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Individual differences |
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Stanley Porteus was born in 1883 at Box Hill, Victoria, Australia, a suburb of Melbourne, where he went to school. After marriage, Porteus attempted study at the University of Melbourne but with mixed success and he never graduated.
He was the initial head teacher at Victoria's first Education Department sponsored school for feeble-minded children and in 1916 he took on extra work in an informal arrangement with the University of Melbourne, lecturing to students in this developing field.
Following his own requests, the Education Department awarded him the title of Superintendent of Special Schools, although this was a hollow appointment with no viable function or separate salary.
Having the task of selecting feeble-minded children for his small school, Porteus experimented with notions of head size and the emerging pencil and paper tests of intelligence that emerged in the early years of the twentieth century. He soon devised a new intelligence test of his own, the Porteus Maze Test, a non-verbal intelligence test, which is still in use today.
In 1918 Porteus was invited to join the Vineland Training School in New Jersey, USA, moving there to become Director of Research. This invitation came at a good time, as his full-time employment as a head teacher with the Victorian Education Department was souring and although he had no university degree, the new job launched him into a life-long academic career.
In 1922 he moved to Hawaii where he founded the Psychological and Psychopathic Clinic at the University of Hawaii, eventually becoming professor of clinical psychology and its director and Dean of the Psychology Department in 1925.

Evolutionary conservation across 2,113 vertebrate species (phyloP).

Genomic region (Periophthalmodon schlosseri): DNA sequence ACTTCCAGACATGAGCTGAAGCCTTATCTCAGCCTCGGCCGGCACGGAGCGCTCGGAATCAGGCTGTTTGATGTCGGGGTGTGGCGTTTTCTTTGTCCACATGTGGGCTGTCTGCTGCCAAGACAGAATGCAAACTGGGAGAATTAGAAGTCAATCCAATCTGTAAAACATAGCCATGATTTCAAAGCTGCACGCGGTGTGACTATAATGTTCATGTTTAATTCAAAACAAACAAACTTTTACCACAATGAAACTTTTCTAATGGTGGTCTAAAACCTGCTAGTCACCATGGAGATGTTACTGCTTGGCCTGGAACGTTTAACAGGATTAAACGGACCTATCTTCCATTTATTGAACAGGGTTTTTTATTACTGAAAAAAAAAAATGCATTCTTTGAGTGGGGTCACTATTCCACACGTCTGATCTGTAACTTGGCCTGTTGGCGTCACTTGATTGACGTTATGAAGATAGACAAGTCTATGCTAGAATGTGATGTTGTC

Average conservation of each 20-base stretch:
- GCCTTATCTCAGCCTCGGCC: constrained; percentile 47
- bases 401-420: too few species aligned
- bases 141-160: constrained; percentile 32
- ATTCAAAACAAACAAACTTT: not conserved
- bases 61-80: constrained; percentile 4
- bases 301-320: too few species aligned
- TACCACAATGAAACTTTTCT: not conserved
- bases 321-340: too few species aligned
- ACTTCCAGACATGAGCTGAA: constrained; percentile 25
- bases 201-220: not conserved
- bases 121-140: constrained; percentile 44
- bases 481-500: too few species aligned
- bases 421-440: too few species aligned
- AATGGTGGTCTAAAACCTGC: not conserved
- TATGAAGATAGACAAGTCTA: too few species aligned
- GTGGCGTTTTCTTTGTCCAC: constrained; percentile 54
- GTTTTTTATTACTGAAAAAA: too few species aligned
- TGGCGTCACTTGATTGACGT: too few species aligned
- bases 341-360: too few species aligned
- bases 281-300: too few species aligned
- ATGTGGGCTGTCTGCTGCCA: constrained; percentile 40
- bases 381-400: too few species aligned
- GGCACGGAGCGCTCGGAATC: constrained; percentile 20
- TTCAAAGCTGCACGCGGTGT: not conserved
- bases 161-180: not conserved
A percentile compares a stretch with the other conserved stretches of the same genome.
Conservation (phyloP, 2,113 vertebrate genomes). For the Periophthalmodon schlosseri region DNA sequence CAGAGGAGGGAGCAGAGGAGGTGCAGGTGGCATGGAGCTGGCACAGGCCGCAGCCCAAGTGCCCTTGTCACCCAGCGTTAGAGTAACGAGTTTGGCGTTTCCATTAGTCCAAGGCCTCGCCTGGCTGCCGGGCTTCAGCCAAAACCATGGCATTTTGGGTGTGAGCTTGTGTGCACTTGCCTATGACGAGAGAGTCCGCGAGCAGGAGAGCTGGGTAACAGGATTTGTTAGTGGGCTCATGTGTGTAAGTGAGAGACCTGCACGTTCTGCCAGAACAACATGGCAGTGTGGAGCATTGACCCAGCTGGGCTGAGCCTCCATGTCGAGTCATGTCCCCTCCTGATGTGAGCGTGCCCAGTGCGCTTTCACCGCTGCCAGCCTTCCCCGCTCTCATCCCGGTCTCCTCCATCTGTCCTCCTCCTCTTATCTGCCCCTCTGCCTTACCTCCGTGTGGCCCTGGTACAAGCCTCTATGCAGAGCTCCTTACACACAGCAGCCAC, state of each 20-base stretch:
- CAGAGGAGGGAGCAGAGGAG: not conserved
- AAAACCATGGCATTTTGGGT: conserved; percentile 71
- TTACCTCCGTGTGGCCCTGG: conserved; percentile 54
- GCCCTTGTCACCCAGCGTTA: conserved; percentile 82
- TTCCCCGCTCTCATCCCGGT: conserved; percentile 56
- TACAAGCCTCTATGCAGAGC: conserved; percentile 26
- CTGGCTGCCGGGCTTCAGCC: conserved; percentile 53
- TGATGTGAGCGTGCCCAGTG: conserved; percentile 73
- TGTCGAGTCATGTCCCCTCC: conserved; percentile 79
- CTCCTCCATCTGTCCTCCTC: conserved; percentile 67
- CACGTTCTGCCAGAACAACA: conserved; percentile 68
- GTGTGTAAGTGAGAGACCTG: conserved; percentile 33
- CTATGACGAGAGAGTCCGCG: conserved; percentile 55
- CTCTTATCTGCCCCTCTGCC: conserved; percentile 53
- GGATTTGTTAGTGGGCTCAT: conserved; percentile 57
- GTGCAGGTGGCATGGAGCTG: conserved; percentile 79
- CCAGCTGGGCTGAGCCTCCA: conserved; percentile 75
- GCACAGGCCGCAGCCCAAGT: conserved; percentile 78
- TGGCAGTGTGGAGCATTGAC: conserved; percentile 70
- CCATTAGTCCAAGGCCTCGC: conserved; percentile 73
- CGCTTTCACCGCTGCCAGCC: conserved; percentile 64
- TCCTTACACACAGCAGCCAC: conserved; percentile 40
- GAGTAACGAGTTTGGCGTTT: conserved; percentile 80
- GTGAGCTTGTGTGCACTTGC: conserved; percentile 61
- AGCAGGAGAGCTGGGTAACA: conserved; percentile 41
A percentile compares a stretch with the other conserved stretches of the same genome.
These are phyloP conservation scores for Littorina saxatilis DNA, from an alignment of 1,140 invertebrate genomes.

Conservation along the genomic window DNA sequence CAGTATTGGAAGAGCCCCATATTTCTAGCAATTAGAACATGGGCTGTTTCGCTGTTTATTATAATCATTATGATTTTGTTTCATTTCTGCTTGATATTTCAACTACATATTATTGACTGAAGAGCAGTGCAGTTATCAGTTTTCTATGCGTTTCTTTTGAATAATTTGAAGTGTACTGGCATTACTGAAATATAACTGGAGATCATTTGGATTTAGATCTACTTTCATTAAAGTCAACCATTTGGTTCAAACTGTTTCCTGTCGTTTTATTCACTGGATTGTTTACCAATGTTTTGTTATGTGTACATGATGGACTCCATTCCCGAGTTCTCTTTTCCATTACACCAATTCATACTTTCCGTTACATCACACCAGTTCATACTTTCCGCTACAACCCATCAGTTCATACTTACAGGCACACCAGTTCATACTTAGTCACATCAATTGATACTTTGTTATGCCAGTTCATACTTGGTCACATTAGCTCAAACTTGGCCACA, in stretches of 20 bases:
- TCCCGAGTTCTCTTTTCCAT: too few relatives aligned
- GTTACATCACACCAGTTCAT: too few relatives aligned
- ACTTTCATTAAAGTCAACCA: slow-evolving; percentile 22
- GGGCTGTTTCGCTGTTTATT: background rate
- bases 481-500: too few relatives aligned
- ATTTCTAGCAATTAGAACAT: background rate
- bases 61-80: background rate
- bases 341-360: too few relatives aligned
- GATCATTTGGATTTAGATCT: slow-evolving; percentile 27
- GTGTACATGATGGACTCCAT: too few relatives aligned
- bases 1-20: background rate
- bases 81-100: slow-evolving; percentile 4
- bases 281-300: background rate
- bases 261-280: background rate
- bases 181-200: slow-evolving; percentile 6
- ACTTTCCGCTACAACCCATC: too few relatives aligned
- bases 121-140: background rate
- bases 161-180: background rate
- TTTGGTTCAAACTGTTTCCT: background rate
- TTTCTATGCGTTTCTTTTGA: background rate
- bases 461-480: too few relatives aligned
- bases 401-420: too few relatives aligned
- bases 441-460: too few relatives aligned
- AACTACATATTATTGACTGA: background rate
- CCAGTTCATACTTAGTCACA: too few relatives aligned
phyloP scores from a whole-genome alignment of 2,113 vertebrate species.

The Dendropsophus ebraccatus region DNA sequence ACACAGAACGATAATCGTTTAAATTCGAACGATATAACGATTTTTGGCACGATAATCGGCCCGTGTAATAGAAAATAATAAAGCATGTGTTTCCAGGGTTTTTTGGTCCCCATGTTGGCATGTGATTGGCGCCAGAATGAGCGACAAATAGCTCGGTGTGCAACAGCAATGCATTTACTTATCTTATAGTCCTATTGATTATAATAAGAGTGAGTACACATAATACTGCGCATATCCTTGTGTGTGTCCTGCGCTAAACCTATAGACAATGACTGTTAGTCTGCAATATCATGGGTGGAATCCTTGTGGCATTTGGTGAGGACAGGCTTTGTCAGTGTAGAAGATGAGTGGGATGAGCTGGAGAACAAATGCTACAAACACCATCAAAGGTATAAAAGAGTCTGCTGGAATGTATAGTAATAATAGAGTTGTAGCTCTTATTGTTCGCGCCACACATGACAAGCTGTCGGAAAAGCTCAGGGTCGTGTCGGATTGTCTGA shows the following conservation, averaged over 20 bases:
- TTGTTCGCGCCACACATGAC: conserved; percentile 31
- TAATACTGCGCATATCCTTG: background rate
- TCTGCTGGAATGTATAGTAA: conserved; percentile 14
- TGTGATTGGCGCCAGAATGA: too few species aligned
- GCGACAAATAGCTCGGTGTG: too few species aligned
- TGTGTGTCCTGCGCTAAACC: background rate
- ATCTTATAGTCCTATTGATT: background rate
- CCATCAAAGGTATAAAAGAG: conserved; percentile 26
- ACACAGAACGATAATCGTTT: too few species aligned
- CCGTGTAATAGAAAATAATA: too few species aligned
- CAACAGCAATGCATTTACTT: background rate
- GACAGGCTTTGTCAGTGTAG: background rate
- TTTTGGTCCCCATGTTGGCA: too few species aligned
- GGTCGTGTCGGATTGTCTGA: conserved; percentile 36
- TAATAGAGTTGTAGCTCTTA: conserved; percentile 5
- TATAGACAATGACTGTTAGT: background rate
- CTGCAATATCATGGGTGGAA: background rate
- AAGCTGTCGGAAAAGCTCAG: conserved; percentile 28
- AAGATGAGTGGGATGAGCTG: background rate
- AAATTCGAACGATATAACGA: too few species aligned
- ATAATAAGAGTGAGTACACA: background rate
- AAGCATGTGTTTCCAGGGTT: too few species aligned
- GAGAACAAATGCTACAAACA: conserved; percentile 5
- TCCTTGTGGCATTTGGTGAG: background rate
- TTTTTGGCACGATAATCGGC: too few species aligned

The author of many papers and books, Porteus also made a study of the intelligence of Indigenous Australian and African bushmen.
His theories about the superiority of intelligence of white races has led to recent controversy, including protests by students at the University of Hawaii. Porteus was an early contributor to Mankind Quarterly, helped William Shockley organize the Foundation for Education on Eugenics and Dysgenics, and served in on the executive committee of the International Association for the Advancement of Ethnology and Eugenics.
He died in 1972 at Honolulu, where the University social sciences building, Porteus Hall, was named after him in 1974. However, university students mounted a full-scale protest at Porteus' perceived "blatantly racist theories" and eventually, in 1998, the authorities relented and his name was removed from the building.
- Porteus, S. D. (1933). The maze test and mental differences. Vineland, NJ: The Smith Printing and Publishing House.
- Porteus, S. D. (1933). Maze Tests--Early Applications. Vineland, NJ: The Smith Printing and Publishing House.
- Porteus, S. D. (1933). Other Applications. Vineland, NJ: The Smith Printing and Publishing House.
- Porteus, S. D. (1933). Race Differences in Maze Performance. Vineland, NJ: The Smith Printing and Publishing House.
- Porteus, S. D. (1933). Scoring and Instructions. Vineland, NJ: The Smith Printing and Publishing House.
- Porteus, S. D. (1933). Studies in Validity. Vineland, NJ: The Smith Printing and Publishing House.
- Porteus, S. D. (1942). Qualitative performance in The Maze Test. Vineland, NJ: The Smith Printing House.
- Porteus, S. D. (1942). Qualitative Performance in the Maze Text. Vineland, NJ: The Smith Printing House.
- Porteus, S. D. (1950). 35 years' experience with the Porteus Maze: The Journal of Abnormal and Social Psychology Vol 45(2) Apr 1950, 396-401.
- Porteus, S. D. (1957). Maze test reactions after chlorpromazine: Journal of Consulting Psychology Vol 21(1) Feb 1957, 15-21.
- Porteus, S. D., & Barclay, J. E. (1957). A further note on chlorpromazine: Maze reactions: Journal of Consulting Psychology Vol 21(4) Aug 1957, 297-299.